Rheumatoid arthritis (RA) is not selective in the challenges it presents in your everyday life. When you have RA, your whole life has RA. This includes having a family. Many people who live with this disease are worried about its impact on their ability to be parents. Will RA make you a bad parent? Not at all In May, we started our series on RA, pregnancy and parenting with an interactive post on pregnancy and RA. Today, I'll focus on information to help you with parenting.
The new normal
One of the first things you learn when you are diagnosed with RA is that doing things the way you used to do them is a recipe for frustration and possibly a flare. RA means there's a new normal, one where you accommodate your fatigue and pain and find different ways to attain your goals. That's easier said than done. For many, this is a very emotional challenge, one that can be a reminder that you are no longer "normal."
And this is when I'm about to tell you something revolutionary: There is no such thing as normal. We all do things slightly different, whether we have RA or not. Some put on their socks before their pants, some after their pants. Some people eat their dinner in categories vegetables first, then potatoes, then protein others alternate and combine. The same goes for parenting. The important thing is not how you get to your goal, but that you get there.
With parenting, your goal is to raise kind, healthy and loving children. In fact, growing up with a parent who lives with a chronic illness may actually be good for a child. It teaches compassion for others and, if your child needs to help out a bit more, encourages competence. Those are good traits to develop.
Tools for parenting with RA
Every parent needs a toolbox of parenting tricks. Whether it's learning that a side-to-side rocking motion is sure to put a fussy baby to sleep, how to deal with a four-year-old's princess obsession or talking to your teen about drugs, it is all a learning process, and sometimes a frustrating one. As you learn to parent with RA, remember that you're not alone in your frustration. Other parents know exactly how you're feeling--perhaps for different reasons, but the feeling is universal.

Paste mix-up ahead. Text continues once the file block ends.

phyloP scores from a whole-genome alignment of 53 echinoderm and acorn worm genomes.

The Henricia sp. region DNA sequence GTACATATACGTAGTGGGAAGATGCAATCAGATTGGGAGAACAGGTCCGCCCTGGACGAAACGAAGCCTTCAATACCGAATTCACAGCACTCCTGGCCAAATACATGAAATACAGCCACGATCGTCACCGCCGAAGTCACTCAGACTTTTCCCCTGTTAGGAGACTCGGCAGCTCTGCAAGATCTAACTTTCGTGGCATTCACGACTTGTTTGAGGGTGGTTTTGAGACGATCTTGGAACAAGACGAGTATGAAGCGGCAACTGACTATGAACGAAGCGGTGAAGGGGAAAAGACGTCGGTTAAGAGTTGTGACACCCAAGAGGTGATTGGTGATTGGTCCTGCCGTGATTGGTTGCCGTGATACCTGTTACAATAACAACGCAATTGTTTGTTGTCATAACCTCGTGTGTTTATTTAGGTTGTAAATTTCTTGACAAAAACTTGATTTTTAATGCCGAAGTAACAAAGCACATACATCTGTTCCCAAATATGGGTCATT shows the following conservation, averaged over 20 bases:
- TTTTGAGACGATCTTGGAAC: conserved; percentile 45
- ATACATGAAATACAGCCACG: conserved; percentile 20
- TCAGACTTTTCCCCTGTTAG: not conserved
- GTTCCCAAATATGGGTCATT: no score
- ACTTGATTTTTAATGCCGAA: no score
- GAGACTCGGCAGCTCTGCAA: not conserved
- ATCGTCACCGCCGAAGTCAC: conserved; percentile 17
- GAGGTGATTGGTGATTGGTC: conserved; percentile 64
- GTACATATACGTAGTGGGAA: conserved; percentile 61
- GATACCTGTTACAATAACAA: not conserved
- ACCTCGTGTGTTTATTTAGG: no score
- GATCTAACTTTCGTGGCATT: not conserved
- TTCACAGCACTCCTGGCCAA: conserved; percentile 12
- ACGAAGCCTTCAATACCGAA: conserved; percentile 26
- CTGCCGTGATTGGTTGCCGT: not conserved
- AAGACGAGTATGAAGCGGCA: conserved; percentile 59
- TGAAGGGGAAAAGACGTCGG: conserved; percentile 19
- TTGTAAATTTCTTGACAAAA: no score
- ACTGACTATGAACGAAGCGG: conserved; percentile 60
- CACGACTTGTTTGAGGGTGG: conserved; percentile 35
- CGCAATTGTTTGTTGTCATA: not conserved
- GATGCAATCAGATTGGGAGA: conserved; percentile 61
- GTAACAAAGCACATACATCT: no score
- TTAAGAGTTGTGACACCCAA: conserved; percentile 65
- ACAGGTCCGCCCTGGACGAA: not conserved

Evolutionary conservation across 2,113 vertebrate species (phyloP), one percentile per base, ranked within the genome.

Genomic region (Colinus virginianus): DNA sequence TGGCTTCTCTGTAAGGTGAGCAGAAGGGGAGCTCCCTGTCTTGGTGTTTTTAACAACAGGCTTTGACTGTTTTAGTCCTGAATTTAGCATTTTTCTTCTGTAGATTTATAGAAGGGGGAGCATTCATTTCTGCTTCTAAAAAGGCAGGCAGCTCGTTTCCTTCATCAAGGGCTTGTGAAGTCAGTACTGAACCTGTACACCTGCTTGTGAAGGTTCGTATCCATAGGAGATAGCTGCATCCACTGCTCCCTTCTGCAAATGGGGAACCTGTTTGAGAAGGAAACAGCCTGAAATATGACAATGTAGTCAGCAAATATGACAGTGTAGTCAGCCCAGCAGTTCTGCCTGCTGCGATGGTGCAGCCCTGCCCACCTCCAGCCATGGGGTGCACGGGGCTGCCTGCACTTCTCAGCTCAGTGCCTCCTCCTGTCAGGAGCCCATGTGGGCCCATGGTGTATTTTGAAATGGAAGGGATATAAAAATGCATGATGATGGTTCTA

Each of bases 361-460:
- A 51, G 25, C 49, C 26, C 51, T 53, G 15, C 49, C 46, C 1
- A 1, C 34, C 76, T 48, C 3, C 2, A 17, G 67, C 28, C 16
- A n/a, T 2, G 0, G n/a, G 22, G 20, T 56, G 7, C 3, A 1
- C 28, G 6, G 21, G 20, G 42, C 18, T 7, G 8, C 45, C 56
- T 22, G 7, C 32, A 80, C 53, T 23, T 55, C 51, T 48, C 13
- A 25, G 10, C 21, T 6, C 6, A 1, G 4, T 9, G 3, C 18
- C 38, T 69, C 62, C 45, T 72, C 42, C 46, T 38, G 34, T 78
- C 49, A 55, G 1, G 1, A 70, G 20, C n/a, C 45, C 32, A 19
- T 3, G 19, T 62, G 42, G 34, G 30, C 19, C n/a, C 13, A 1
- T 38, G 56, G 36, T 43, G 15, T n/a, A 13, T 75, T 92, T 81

One of the best ways to learn new tricks for your parenting toolbox is to talk to other parents. Take to social media, look for blogs, online communities (such as Moms with RA) and Facebook groups focusing on RA and parenting. Then start connecting.
If you're looking for practical tools to help you with the physical aspect of taking care of a baby or toddler, exploring what other parents with disabilities do can be very helpful. One great resource is Parents with Disabilities Online. The site includes a section on adaptive parenting aids and products that can help you with the more physically intensive tasks of having a small child. For instance, the Baby Lifter helps you get your child off the floor, while the Magnetic Tot Lok is a great alternative if you have dexterity issues that make it difficult to use regular child safety cabinet locks. The Babee Tenda crib allows you to reach in from the side of the crib, rather than bending over the rail and lifting. It also converts to a toddler and youth bed.
You'll also need tools to help your child understand RA and chronic pain. Trying to soldier through and pretend everything is fine won't work. Children are observant little creatures with vivid imaginations. In absence of facts, they are likely to create their own explanations, which are often wrong and can even be scary for them.
A child's biggest fear is the death of a parent, and unless you tell them the facts--in an age-appropriate manner, of course--they may come to believe that you are dying. Keep the lines of communication open and answer questions honestly, without overwhelming your child with too much information. A new book, Why Does Mommy Hurt?, is a terrific tool to start conversations about chronic pain with children from age two to nine. For older children and teens, your conversations can become more sophisticated, including information and resources from The Arthritis Foundation, as well as HealthCentral and other sites.
Asking your child for help is not a parental failure, but rather a parental win. Being a parent is about working toward your own obsolescence. Your goal is to teach your child to manage in the world and take care of himself. This involves learning everything from doing household chores and cooking to being generous toward other people. Growing up in a family where everyone helps out and chores are distributed according to ability will help your child grow into a beautiful and capable adult.
Being a parent is about much more than the physical tasks involved in taking care of a child. The really important parts of being a parent are unconditional love, patience, creativity, willingness to put your child's needs before your own, and helping your child find his way to become a unique individual. And none of those have anything to do with your physical ability.
Relax. Breathe. Enjoy being a parent.